EU Agency Links J&J Shot to Rare Clots, Says Odds Favour Use
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The European Union's drug regulatory agency said that it found a “possible link" between Johnson & Johnson's COVID-19 vaccine and extremely rare blood clots and that a warning should be added to the label. But experts at the agency reiterated that the vaccine's benefits outweigh the risks.

The European Medicines Agency made those determinations after a very small number of blood clot cases in people who had gotten the vaccine were reported in the United States. The agency said a warning about the blood clots should be added to labels for the Johnson & Johnson's vaccine and that these rare blood disorders should be considered “very rare side effects of the vaccine."

The EMA also recommended a label change for the AstraZeneca COVID-19 vaccine after finding a link between it and rare blood clots. In both cases, the agency said the benefits of being immunized against COVID-19 still outweighed the very small risks of recipients developing the unusual clots.

Last week, J&J halted its European rollout of its one-dose vaccine after the US Food and Drug Administration recommended officials pause its use while the rare blood clot cases are examined. Officials identified six cases of the highly unusual blood clots among nearly 7 million people who were immunized with the shot in the US.

Johnson & Johnson advised European governments to store their doses until the EU drug regulator issued guidance on their use; widespread use of the shot in Europe has not yet started. The delay was a further blow to vaccination efforts in the European Union, which have been plagued by supply shortages, logistical problems and concerns over unusual blood clots also in a small number of people who received the AstraZeneca COVID-19 vaccine.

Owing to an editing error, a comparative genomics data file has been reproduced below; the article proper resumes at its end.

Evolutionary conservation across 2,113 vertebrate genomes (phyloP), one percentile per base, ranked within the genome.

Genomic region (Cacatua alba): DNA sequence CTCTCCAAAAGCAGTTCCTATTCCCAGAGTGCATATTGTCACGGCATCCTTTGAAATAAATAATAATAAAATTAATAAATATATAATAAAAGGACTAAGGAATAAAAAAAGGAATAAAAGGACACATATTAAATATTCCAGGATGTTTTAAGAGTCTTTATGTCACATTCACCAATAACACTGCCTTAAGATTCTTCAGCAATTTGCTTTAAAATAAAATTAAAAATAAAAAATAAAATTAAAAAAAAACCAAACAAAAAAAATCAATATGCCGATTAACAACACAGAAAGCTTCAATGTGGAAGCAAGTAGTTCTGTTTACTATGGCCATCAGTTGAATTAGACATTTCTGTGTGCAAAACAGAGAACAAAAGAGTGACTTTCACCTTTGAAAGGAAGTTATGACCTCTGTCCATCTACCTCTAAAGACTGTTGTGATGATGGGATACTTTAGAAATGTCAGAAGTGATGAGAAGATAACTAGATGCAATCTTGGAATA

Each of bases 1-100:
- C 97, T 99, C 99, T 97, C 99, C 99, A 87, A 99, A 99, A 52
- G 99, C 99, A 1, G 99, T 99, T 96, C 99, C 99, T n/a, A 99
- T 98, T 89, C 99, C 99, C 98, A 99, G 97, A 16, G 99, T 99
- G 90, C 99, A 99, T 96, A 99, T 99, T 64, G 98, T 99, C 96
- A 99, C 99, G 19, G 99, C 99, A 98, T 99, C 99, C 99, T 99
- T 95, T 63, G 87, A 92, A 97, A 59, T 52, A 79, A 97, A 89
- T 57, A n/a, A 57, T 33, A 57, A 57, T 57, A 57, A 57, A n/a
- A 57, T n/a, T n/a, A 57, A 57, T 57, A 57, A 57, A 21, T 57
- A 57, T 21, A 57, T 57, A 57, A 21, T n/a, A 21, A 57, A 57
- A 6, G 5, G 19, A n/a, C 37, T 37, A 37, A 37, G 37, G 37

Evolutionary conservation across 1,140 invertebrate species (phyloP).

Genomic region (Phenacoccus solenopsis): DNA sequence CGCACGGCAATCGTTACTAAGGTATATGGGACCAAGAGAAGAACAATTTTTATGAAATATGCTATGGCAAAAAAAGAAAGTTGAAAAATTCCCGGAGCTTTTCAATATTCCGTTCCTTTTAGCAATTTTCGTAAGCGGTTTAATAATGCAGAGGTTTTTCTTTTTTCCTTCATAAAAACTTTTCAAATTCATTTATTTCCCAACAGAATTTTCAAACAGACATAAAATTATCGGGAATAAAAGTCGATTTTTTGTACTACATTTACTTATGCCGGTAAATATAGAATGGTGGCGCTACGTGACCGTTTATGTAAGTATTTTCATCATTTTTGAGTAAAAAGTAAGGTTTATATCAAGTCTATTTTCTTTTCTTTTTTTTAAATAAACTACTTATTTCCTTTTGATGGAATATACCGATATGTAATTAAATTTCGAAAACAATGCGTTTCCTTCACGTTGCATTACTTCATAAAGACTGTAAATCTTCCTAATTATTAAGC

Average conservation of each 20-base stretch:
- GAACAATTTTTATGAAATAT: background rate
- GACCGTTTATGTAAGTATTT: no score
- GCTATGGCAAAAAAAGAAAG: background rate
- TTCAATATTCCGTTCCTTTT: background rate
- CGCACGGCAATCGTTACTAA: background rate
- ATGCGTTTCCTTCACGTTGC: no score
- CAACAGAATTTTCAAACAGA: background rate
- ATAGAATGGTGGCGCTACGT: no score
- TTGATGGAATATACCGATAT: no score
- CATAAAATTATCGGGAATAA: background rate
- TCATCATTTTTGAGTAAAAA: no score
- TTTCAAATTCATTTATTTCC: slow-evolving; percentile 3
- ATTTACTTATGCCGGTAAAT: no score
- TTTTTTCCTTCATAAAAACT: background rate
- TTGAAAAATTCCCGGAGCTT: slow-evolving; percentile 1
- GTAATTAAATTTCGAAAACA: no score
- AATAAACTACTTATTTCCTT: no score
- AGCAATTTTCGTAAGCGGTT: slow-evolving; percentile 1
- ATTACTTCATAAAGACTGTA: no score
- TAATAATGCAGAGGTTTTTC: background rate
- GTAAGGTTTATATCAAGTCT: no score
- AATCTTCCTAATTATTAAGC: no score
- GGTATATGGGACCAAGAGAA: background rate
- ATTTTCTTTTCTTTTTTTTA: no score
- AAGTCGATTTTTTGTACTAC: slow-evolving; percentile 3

Experts worry the temporary halt on J&J's shot could further shake vaccine confidence and complicate worldwide COVID-19 immunization efforts. In its statement, the EMA said the cases it reviewed of unusual blood clots in people who received the J&J shot “were very similar to the cases that occurred with the COVID-19 vaccine developed by AstraZeneca."

“Suspicion is rising that these rare cases may be triggered by the adenovirus component of the AstraZeneca and J&J vaccines," said Eleanor Riley, a professor of immunology and infectious diseases at the University of Edinburgh. She said that while more data was needed, “it remains the case that for the vast majority of adults in Europe and the USA, the risks associated with contracting COVID-19 far, far outweigh any risk of being vaccinated."

Source:
https://www.livemint.com/science/health/covid19-vaccine-eu-agency-links-j-j-shot-to-rare-clots-says-odds-favour-use-11618935560232.html
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